29 Mar 2018
Money exchange houses in the United Arab Emirates have been ordered by the central bank to raise their standards, after several banks cut ties with them due to concerns about the risk of illicit financial flows.
The United Arab Emirates’ huge expatriate workforce and growing business and tourism sectors have made it a global centre for exchanging foreign currencies and transferring money to and from the Middle East, Asia, Africa and parts of Europe.
But some of the roughly 125 exchange houses in operation have struggled in recent years as a growing number of U.S. dollar correspondent banks, relied upon to clear dollar trade, and local lenders cut ties with them. The banks have often cited the prohibitive compliance costs they must have in place to ensure they’re not doing business with exchange houses laundering money or financing terror.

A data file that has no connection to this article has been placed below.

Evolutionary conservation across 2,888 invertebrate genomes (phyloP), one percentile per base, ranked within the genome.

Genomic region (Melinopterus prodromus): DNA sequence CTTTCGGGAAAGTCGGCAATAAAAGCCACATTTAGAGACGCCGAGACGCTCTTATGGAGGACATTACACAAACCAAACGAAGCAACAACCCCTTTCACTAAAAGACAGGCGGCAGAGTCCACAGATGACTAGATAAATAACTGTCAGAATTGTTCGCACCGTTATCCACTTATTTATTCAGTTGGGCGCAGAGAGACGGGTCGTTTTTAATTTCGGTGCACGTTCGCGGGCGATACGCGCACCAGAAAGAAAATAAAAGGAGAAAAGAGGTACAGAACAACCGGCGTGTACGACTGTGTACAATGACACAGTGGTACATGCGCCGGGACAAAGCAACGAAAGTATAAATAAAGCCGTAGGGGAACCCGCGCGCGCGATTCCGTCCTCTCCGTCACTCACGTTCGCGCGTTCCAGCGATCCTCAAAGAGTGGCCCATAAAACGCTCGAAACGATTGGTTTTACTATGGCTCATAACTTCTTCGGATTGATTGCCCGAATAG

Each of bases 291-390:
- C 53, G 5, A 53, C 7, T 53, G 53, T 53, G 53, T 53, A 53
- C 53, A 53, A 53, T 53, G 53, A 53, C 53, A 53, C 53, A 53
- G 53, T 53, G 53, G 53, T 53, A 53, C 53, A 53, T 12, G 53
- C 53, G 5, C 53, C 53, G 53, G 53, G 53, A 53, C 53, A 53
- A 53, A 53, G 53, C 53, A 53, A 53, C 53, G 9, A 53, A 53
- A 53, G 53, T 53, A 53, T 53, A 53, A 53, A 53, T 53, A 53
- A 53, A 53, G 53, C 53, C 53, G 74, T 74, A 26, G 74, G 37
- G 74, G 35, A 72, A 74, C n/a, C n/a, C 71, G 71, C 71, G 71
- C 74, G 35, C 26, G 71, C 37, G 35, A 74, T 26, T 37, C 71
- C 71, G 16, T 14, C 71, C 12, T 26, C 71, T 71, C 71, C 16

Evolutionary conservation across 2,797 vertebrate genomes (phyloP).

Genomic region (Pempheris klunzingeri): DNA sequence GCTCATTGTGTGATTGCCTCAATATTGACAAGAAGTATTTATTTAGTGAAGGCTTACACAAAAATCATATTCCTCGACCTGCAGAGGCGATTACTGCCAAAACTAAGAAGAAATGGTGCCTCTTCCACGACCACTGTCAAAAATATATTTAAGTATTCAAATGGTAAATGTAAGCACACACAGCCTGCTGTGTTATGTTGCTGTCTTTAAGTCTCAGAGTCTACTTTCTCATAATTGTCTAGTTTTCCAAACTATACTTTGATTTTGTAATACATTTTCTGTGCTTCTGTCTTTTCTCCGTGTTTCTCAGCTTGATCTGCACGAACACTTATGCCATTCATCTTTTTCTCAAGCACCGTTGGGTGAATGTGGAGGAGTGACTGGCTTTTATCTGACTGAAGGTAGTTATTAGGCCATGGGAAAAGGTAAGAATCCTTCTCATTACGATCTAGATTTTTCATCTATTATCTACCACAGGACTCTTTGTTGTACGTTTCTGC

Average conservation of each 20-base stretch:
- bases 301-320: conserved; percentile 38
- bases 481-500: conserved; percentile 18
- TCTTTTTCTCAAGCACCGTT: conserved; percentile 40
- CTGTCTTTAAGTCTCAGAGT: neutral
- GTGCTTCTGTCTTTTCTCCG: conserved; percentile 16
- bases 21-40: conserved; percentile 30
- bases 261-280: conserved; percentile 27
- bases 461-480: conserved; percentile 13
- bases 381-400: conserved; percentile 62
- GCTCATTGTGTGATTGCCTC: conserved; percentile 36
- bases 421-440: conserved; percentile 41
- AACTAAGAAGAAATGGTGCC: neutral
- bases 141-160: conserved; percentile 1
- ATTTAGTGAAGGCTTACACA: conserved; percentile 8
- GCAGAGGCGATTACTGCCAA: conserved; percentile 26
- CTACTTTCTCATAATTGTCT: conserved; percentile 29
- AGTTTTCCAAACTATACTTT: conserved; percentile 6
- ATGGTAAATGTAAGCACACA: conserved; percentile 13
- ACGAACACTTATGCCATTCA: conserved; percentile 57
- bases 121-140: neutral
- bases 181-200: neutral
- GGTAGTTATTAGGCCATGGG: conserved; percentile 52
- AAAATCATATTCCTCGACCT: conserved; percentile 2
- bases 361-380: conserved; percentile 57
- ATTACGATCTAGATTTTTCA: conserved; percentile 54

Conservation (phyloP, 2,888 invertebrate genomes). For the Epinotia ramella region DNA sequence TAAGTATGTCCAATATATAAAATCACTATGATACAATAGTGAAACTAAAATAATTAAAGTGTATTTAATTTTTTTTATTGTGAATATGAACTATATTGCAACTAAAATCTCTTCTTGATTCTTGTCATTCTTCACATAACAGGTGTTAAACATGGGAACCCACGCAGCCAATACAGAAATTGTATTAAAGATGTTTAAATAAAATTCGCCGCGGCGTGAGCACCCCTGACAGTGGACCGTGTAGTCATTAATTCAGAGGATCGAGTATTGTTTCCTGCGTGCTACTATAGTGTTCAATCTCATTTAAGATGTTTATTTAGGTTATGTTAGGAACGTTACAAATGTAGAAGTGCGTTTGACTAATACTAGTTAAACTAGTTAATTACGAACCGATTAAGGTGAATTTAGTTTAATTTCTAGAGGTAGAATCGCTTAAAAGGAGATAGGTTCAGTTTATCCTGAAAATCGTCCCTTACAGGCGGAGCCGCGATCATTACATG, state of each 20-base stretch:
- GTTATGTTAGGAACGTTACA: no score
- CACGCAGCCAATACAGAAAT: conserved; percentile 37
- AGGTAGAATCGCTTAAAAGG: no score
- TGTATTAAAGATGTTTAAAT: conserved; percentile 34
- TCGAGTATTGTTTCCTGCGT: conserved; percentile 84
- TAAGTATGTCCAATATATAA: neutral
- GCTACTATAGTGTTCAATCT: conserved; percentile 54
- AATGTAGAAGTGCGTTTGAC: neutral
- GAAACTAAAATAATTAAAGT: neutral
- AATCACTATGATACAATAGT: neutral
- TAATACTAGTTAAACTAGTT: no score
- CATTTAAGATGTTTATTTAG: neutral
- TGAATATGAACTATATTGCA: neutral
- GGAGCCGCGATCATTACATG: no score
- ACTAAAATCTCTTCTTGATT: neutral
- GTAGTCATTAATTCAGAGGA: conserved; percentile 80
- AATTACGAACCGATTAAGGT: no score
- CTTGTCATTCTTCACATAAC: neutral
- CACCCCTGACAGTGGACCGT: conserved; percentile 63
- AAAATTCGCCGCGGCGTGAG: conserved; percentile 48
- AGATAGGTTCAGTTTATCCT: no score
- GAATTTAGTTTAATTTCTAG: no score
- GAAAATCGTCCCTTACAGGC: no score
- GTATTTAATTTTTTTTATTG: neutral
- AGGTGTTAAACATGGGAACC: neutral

In an effort to improve the industry’s fortunes, the central bank earlier this month published a 150-page document laying out standards that exchange houses must comply with by January 2019 or risk fines and, in the most extreme case, having their licences revoked.
The rules include requiring exchange houses to appoint a compliance officer and to check and record the identification of the senders and receivers of all money transfers, said sources familiar with the matter. Currently, exchange houses are only required to do so on transactions of more than 2,000 dirhams ($545).
Money transfers between exchange houses in the UAE will also have to be made via the central bank’s electronic transfer system, rather than in cash, the sources said.
By Tom Arnold, 29 March 2018, Reuters.
Link here to the Reuters article.
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